Katya Knyazeva: Great theater, state theater and stale theater

Katya Knyazeva: Great theater, state theater and stale theater

Shanghai audiences are starving for better theater -- for now they have to be content with odd scraps

Tell me about it -- katyaFor the Shanghai Cultural Bureau, theater is sweet and sour.

Sour, because Chinese theater has a history of critiquing corrupt officials. So modern plays are intensely scrutinized and nothing social or political is allowed.

Theater is sweet, because there is a big audience. There’s cash -- and cachet -- for those who have a finger in the theatrical pie. So plays are scrutinized yet again, and nothing non-commercial is allowed.

Shanghai playwrights turn out white-collar comedies and domestic dramas.

Authorized theater serves the aspiring upper-middle class. Materialist dreams, business careers and quaint romances are gently examined and celebrated.

Everything else can sod off.

There is no shortage of Chinese talent, but talented Chinese playwrights can’t produce their plays in Shanghai.

The "off off Broadway" scene is so destitute that -- unlike Beijing or Guangzhou -- there is no feedback between the underground and the establishment.

So the mightily endowed Grand Theater and Shanghai Dramatic Arts Center serve bland pickings to a hungry audience while good ideas starve.

Smashing the stage

Still, starvation makes a lean and supple body.

“Absence,” by underground artists Li Ning was unbelievable. It played at the 2010 Fringe Festival.

There was no beginning. The stage was covered with porcelain dishes, but the actors ignored them. There was a strong sense of “something important is happening -- elsewhere.”

The dancers wandered into the gallery backstage. The audience eventually followed and encountered human sculptures drifting in and out of character; they were interacting physically, but marching to different psychic drummers.

The “drama” was hard to pin down: there was action all around. When Li Ning crossed the space, his movements were immensely focused.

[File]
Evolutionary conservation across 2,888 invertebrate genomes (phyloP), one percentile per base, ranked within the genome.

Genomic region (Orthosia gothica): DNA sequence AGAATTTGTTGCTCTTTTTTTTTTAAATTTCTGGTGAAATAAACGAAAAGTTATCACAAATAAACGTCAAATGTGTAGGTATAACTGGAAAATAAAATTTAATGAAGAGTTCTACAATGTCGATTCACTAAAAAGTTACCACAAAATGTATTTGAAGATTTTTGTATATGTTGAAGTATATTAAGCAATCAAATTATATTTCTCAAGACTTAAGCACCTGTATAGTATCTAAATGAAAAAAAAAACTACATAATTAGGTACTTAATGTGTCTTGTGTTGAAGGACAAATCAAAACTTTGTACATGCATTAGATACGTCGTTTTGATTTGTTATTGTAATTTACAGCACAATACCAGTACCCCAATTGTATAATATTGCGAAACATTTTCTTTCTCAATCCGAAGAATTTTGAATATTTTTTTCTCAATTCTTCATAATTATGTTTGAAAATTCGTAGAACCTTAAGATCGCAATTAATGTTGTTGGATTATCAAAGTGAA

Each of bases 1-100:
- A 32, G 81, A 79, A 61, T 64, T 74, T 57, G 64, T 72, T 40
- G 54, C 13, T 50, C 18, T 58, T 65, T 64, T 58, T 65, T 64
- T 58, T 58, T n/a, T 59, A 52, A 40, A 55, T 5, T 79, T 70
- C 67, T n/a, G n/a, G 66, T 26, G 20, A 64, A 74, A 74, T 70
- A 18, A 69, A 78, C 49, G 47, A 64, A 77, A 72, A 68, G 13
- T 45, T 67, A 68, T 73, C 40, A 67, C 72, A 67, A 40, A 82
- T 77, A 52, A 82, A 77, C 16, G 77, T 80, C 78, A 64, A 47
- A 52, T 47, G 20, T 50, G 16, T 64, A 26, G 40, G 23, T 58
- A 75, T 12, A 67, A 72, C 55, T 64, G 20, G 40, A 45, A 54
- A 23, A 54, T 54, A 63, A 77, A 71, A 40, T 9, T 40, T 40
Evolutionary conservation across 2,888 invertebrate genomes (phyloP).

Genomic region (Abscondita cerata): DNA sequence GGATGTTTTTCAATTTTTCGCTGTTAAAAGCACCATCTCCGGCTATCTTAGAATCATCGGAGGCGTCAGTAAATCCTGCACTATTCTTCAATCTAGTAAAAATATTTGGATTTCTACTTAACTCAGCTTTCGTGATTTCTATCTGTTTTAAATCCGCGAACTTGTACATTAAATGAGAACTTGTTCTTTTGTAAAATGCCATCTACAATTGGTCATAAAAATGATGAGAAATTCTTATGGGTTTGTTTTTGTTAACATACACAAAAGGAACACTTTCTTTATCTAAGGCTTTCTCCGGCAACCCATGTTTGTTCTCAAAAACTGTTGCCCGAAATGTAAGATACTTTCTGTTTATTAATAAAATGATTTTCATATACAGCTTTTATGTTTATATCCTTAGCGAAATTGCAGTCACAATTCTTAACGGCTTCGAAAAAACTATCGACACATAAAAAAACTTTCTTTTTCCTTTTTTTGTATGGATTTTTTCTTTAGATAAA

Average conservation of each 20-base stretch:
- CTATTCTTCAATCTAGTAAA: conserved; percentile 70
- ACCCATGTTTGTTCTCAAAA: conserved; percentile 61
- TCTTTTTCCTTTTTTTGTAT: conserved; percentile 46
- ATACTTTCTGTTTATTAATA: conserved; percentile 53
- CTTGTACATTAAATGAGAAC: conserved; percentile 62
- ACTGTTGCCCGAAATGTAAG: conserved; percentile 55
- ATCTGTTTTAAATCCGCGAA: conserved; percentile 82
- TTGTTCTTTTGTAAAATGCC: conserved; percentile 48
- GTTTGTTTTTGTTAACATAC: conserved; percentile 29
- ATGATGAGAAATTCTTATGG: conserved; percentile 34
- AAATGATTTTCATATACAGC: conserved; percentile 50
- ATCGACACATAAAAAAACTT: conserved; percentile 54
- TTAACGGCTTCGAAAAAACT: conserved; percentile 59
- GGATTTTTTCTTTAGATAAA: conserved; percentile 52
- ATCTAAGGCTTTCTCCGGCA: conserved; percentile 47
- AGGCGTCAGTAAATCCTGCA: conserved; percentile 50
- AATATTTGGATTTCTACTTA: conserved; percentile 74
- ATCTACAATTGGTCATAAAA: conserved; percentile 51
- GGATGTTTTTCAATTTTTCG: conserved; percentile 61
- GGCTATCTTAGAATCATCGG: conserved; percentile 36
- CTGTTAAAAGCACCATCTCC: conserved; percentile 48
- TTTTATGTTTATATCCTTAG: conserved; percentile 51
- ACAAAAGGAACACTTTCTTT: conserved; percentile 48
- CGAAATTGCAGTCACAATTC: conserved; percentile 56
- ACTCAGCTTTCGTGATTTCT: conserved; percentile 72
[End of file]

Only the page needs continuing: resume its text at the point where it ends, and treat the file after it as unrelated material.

Tell me about it - Shanghai theater - Li NingFrom a recent Li Ning performance. Do you feel it?

The sound of crashing arose, coaxing the audience back to their seats. We then witnessed some delicate navigation around shattered ceramics, conjuring fragile identities navigating precarious social structures. The whole thing ended abruptly.

At the Q & A after the show, a government provocateur took it upon himself to speak for the audience and attacked shivering Li Ning: “Don’t you see your case is lost? The Chinese audience doesn’t understand your art.”

Li Ning smiled: “What is ‘understanding’ anyway? It’s sufficient that they feel it.”

And we did.

Tradition and its double

Sometimes, a good Chinese drama comes here from outside the mainland. It’s usually an oversight.

I was lucky to see a perfectly executed play of ideas performed at a mainstream Shanghai theater.

“Flee by Night,” by Hong Kong director Danny Yung, was adapted from a 400-year-old Kunqu opera tragedy.

This was not an updated Chinese opera, but a hyper-modern meditation on theater.

Yung attacked the separation between actor and audience with a nonstop silent barrage of questions projected on the backdrop. The actors -- fabulously grounded Kunqu stars Ke Jun and Yang Yang -- performed a pantomime of betrayal, mentorship and thwarted ambition.

Crimson sashes flew across the stage and white chairs were incrementally shifted by stagehands, while two actors embodied 500 years of Chinese theater tradition in a totally contemporary context.

Tell me about it - Shanghai theater - Flee by night“Flee by Night” makes it from Hong Kong to the Shanghai stage.

This was the real deal: the work insisted you actively engage and question what you’re seeing. Those questions persist in the memory days after the show is over.

Shows like this are rare at best.

Gravitas and anarchy

Local officials are so worried that after a performance opens in Beijing it has to be “toned down” to play in Shanghai. Foreign productions are mostly limited to blockbuster musicals.

Oh, a little “Romeo and Juliet” was allowed. And the inevitable “Mousetrap.”

But in June, Hamburg’s Thalia Theater somehow get “Caligula” into the city. This production delivered the kind of intensity that Shanghai audiences deserved -- indeed, more than they asked for.

Superbly trained German actors, playing real politic ministers, were harassed and executed by a nihilistic grunge emperor wrapped in a soiled blanket.

Members of the audience were ‘struggled against,’ as well. Caligula pounced across the seats and dragged bewildered spectators on stage, yelling: “Have you thought about death?”

This was mainline theater of cruelty -- but the verve and naturalism of the production made the evening magical. When surprises came, they were blunt and intense.

The producer, Jochen Hahn, was concerned he wouldn’t fill the seats, so tickets were given away. He had nothing to fear. The remaining shows sold out in a flash.

This was 2010. Interestingly, the three strongest productions all attacked the separation between the spectator and the spectacle.

And it makes sense.

Amid Shanghai’s painfully unexamined materialism, people desire an honest mirror, an intellectual and spiritual challenge. That is real theater, and Shanghai needs much more of it.

Katya Knyazeva is a journalist and fine artist born in Siberia.
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